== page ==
Honesty, sincerity, veracity: boring words indeed, when you could just be shouting about “keeping it real” all the time. But there’s an art to establishing hip hop credibility without coming across as corny and overly maudlin. Atlanta’s hip hop duo Mars ILL has been able to maintain dignity, primarily by letting the music – which brings to mind progressive acts like Jurassic 5 and Atmosphere – speak for them. “Our songs honestly reflect what our lives are like, and people respond to our vulnerability,” says manCHILD, the group’s emcee. “People forget the power that art has, and by being forthright in our lives, we’ve seen our music touch a broader audience than we ever expected.”
The whole notion of cred in hip hop borders on the ridiculous; shouldn’t art stand on its own, separate from the artist and the context in which it was created? Perhaps. But part of the appeal of rapping is its ability to concisely and effectively convey personal information; Mars ILL is able to do just that. On the late-2003 release Backbreakanomics (Gotee Records), manCHILD and DJ Dust delivered a prime slice of accessible and catchy hip hop. “Alpha Male” is a direct but sarcastic response to the big-dick misogyny rampant in mainstream rap lyrics, and “Breathe Slow,” with its brass blasts and cymbal crashes, is an uplifting song urging the listener to re-evaluate things.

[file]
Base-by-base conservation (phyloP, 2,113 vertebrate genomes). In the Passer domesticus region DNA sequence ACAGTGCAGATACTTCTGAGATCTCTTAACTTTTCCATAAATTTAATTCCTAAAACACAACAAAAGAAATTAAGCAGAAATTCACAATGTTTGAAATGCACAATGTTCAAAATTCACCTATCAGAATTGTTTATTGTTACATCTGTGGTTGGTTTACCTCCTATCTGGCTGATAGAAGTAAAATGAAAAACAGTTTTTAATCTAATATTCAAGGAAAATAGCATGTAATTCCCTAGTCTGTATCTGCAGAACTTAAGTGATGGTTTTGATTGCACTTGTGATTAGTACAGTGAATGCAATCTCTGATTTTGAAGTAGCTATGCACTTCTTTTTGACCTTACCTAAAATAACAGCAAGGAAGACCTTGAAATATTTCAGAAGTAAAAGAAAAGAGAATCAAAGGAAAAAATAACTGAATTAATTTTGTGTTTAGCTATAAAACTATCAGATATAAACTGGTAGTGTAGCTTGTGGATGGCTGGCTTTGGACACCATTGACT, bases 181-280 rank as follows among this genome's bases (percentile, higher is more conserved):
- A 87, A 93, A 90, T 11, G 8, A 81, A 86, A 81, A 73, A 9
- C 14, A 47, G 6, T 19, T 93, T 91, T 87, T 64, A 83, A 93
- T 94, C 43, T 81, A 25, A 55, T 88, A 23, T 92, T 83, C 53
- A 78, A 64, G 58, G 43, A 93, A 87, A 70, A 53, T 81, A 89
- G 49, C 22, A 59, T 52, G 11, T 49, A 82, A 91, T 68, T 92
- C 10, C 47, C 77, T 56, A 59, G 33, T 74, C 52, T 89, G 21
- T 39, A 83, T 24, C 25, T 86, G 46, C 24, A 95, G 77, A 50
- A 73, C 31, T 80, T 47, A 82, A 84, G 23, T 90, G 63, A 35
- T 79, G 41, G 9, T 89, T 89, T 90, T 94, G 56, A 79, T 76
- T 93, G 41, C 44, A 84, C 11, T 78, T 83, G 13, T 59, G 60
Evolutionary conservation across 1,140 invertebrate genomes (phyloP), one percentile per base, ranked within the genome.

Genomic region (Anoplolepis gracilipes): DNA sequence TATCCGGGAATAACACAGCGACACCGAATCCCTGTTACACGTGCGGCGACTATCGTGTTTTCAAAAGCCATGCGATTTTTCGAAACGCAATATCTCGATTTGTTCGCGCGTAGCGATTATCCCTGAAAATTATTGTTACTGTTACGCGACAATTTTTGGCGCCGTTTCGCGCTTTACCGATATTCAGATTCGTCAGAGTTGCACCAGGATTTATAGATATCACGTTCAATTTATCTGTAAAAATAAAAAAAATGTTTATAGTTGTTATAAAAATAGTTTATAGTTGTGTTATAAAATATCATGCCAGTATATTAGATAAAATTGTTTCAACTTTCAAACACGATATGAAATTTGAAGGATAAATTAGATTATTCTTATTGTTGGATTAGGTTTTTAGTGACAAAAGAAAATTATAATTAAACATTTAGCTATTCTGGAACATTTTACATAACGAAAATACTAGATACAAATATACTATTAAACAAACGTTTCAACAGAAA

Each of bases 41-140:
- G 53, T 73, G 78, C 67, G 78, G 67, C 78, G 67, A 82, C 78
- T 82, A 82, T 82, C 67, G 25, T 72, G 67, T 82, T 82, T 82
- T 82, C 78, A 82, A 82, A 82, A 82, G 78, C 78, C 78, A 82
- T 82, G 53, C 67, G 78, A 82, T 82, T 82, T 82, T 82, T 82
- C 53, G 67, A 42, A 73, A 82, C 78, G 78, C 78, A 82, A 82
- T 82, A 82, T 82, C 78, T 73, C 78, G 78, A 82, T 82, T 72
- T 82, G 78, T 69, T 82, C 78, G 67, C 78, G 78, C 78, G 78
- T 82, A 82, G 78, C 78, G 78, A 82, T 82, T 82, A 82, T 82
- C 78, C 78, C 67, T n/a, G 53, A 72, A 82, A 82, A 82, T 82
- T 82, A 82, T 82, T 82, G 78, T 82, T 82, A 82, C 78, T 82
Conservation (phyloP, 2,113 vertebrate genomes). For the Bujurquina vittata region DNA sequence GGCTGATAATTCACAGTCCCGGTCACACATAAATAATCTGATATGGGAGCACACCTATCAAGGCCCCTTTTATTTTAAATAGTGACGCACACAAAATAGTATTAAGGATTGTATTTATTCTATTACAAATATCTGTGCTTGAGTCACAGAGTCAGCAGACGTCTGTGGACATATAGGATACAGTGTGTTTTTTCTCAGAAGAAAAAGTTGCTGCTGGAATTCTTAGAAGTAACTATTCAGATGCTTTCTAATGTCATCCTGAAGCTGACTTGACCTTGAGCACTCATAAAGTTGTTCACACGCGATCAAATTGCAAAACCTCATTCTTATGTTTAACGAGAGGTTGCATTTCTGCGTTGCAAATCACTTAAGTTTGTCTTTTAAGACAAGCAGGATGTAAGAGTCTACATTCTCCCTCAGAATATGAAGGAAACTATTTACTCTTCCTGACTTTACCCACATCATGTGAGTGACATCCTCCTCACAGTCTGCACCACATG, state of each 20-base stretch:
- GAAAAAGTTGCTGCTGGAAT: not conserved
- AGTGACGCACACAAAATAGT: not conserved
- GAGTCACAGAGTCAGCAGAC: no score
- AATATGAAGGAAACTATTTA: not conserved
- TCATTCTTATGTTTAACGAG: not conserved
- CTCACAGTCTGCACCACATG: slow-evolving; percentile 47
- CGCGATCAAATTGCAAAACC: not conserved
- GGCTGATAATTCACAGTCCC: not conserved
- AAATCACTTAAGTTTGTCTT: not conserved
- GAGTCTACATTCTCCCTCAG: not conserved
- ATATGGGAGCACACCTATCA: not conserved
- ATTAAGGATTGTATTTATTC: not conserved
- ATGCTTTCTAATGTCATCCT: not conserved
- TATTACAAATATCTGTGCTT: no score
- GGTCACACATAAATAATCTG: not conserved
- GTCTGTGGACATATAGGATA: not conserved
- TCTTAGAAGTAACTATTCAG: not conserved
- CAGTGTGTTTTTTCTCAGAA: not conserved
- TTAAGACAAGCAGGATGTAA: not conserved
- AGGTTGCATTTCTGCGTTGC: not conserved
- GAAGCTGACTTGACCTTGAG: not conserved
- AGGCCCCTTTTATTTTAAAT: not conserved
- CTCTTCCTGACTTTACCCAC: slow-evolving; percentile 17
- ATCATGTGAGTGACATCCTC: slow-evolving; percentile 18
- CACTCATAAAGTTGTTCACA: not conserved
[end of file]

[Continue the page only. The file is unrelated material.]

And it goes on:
Speaking of uplift, manCHILD’s lyrics are laced with spirituality and the duo has been tagged with the “Christian rap” label. But any message that’s there is never heavy-handed and is instead reminiscent of subtler approaches like those of, for instance, Sev Statik. And if anything, the recent successes of Kanye West, Sufjan Stevens and the Danielson Famile have established an open-minded audience; Mars ILL deserves one.
Like what you just read? Support Flagpole by making a donation today. Every dollar you give helps fund our ongoing mission to provide Athens with quality, independent journalism.